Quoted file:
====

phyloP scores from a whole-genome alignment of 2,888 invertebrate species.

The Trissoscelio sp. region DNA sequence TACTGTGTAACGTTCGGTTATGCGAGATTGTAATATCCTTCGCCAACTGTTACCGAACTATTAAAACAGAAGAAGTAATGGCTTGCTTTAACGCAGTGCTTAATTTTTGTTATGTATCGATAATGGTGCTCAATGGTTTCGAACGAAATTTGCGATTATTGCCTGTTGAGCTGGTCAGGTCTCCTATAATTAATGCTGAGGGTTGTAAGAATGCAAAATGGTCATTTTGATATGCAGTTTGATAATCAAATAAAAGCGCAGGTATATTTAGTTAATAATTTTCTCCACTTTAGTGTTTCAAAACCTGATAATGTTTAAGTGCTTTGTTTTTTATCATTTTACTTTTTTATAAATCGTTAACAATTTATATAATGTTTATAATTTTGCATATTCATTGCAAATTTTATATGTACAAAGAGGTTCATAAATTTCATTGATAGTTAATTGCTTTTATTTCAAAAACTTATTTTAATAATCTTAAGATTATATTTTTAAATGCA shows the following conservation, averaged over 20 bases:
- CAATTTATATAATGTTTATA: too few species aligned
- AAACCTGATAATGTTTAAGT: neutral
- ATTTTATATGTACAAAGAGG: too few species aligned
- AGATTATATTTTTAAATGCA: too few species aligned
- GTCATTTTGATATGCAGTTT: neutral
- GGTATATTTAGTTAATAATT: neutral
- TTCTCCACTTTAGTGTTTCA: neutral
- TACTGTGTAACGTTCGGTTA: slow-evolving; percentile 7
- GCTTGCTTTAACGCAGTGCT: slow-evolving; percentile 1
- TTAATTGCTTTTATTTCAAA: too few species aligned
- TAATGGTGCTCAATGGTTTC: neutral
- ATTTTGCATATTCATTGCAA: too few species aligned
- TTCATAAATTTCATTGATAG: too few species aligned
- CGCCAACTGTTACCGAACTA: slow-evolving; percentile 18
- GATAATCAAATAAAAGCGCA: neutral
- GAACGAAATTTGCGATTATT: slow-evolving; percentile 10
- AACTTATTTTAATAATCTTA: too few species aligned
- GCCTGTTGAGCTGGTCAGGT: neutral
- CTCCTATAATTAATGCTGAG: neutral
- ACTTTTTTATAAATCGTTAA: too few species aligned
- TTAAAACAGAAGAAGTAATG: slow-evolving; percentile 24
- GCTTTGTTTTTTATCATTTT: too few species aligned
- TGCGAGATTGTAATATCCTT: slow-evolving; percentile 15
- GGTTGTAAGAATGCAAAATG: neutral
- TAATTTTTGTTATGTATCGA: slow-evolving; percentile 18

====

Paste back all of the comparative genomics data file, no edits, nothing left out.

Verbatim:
phyloP scores from a whole-genome alignment of 2,888 invertebrate species.

The Trissoscelio sp. region DNA sequence TACTGTGTAACGTTCGGTTATGCGAGATTGTAATATCCTTCGCCAACTGTTACCGAACTATTAAAACAGAAGAAGTAATGGCTTGCTTTAACGCAGTGCTTAATTTTTGTTATGTATCGATAATGGTGCTCAATGGTTTCGAACGAAATTTGCGATTATTGCCTGTTGAGCTGGTCAGGTCTCCTATAATTAATGCTGAGGGTTGTAAGAATGCAAAATGGTCATTTTGATATGCAGTTTGATAATCAAATAAAAGCGCAGGTATATTTAGTTAATAATTTTCTCCACTTTAGTGTTTCAAAACCTGATAATGTTTAAGTGCTTTGTTTTTTATCATTTTACTTTTTTATAAATCGTTAACAATTTATATAATGTTTATAATTTTGCATATTCATTGCAAATTTTATATGTACAAAGAGGTTCATAAATTTCATTGATAGTTAATTGCTTTTATTTCAAAAACTTATTTTAATAATCTTAAGATTATATTTTTAAATGCA shows the following conservation, averaged over 20 bases:
- CAATTTATATAATGTTTATA: too few species aligned
- AAACCTGATAATGTTTAAGT: neutral
- ATTTTATATGTACAAAGAGG: too few species aligned
- AGATTATATTTTTAAATGCA: too few species aligned
- GTCATTTTGATATGCAGTTT: neutral
- GGTATATTTAGTTAATAATT: neutral
- TTCTCCACTTTAGTGTTTCA: neutral
- TACTGTGTAACGTTCGGTTA: slow-evolving; percentile 7
- GCTTGCTTTAACGCAGTGCT: slow-evolving; percentile 1
- TTAATTGCTTTTATTTCAAA: too few species aligned
- TAATGGTGCTCAATGGTTTC: neutral
- ATTTTGCATATTCATTGCAA: too few species aligned
- TTCATAAATTTCATTGATAG: too few species aligned
- CGCCAACTGTTACCGAACTA: slow-evolving; percentile 18
- GATAATCAAATAAAAGCGCA: neutral
- GAACGAAATTTGCGATTATT: slow-evolving; percentile 10
- AACTTATTTTAATAATCTTA: too few species aligned
- GCCTGTTGAGCTGGTCAGGT: neutral
- CTCCTATAATTAATGCTGAG: neutral
- ACTTTTTTATAAATCGTTAA: too few species aligned
- TTAAAACAGAAGAAGTAATG: slow-evolving; percentile 24
- GCTTTGTTTTTTATCATTTT: too few species aligned
- TGCGAGATTGTAATATCCTT: slow-evolving; percentile 15
- GGTTGTAAGAATGCAAAATG: neutral
- TAATTTTTGTTATGTATCGA: slow-evolving; percentile 18